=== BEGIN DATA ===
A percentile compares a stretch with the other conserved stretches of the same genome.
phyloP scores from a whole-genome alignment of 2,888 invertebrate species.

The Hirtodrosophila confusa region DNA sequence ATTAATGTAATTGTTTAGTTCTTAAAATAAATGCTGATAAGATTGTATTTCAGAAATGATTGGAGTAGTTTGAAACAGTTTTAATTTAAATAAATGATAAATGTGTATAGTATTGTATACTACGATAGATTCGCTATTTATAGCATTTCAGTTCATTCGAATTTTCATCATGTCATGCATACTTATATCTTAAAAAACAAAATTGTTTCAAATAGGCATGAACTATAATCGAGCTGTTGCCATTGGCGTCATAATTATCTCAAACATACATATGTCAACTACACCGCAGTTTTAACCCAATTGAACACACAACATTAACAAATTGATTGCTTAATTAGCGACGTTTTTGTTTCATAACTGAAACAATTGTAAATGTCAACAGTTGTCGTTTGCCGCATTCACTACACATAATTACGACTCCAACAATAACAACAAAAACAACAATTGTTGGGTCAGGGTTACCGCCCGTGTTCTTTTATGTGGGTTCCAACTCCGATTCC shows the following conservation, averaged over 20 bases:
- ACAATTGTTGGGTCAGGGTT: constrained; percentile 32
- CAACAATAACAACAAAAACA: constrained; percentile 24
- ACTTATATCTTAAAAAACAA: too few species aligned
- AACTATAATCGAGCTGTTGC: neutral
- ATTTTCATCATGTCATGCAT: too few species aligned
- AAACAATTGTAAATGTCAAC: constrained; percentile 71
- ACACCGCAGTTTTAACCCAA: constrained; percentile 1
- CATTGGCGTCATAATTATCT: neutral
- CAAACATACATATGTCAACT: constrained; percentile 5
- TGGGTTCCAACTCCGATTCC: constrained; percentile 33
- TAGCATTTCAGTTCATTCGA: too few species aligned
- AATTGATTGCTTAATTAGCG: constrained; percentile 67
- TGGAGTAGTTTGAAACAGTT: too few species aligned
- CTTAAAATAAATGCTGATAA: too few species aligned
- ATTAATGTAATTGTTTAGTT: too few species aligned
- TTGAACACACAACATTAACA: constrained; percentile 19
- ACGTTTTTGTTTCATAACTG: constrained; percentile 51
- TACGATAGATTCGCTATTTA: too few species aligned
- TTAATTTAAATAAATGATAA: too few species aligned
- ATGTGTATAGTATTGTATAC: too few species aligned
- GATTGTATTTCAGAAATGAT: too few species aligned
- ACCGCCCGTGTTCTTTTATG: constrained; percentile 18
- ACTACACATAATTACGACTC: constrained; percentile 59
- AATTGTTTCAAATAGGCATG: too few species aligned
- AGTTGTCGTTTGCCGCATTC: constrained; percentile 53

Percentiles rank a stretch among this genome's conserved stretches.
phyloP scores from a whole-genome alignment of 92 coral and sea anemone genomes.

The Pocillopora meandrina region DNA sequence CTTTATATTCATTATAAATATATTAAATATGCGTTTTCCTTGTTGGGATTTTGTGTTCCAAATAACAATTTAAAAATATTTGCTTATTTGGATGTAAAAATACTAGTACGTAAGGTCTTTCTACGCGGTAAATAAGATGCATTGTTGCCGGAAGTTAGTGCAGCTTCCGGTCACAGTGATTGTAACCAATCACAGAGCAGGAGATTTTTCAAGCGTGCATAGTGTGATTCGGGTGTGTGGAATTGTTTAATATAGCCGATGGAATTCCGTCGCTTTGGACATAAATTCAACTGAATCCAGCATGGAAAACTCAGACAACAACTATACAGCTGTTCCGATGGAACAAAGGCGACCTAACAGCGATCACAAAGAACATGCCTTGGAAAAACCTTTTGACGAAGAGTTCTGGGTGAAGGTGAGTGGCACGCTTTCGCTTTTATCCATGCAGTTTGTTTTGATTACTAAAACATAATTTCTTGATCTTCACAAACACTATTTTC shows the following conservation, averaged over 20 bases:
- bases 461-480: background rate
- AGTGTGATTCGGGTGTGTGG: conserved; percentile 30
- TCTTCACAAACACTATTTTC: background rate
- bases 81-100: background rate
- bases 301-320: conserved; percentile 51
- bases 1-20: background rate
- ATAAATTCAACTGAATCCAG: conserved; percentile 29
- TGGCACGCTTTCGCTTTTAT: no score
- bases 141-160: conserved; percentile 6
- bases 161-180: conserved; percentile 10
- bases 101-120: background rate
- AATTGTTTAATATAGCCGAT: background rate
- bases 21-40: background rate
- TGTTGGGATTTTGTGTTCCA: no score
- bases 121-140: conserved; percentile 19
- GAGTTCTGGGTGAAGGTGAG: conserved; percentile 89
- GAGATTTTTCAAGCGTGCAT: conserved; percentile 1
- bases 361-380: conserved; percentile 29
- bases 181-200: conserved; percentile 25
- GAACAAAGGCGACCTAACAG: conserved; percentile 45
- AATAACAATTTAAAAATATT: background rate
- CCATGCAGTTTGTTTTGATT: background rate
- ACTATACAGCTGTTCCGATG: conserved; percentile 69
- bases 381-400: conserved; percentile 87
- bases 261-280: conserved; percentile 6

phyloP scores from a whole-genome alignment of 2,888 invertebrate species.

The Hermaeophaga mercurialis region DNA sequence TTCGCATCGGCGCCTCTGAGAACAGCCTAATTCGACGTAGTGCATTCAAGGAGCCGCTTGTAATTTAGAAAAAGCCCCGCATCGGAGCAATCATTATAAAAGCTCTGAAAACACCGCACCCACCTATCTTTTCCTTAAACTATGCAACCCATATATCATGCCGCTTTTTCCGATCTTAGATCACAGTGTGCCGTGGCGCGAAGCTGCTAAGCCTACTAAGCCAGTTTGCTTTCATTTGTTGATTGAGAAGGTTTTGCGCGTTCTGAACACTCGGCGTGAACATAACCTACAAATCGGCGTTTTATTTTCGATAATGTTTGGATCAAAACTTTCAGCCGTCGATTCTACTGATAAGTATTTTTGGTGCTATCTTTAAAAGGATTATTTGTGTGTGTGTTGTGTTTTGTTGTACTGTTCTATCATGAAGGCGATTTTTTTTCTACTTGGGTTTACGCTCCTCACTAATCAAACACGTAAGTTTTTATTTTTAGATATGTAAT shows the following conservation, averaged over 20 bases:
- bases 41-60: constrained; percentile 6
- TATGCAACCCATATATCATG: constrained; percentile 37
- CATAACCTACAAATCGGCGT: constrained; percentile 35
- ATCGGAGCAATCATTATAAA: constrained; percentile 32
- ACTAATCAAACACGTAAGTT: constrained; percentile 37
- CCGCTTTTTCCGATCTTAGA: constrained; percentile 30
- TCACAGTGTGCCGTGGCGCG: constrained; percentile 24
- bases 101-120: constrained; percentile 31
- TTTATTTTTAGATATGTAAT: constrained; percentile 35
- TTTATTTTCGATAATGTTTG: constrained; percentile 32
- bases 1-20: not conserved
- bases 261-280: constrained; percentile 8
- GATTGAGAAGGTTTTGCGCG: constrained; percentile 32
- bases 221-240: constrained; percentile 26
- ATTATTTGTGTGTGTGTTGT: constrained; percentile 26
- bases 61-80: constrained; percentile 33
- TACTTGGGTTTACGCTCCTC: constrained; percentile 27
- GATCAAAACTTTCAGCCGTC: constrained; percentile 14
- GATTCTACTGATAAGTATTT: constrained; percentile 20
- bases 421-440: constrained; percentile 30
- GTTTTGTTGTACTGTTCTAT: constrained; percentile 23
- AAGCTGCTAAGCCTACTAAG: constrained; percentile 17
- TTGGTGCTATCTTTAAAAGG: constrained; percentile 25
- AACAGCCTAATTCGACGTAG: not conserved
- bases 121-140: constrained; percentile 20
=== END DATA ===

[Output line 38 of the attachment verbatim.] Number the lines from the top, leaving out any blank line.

- ATAAATTCAACTGAATCCAG: conserved; percentile 29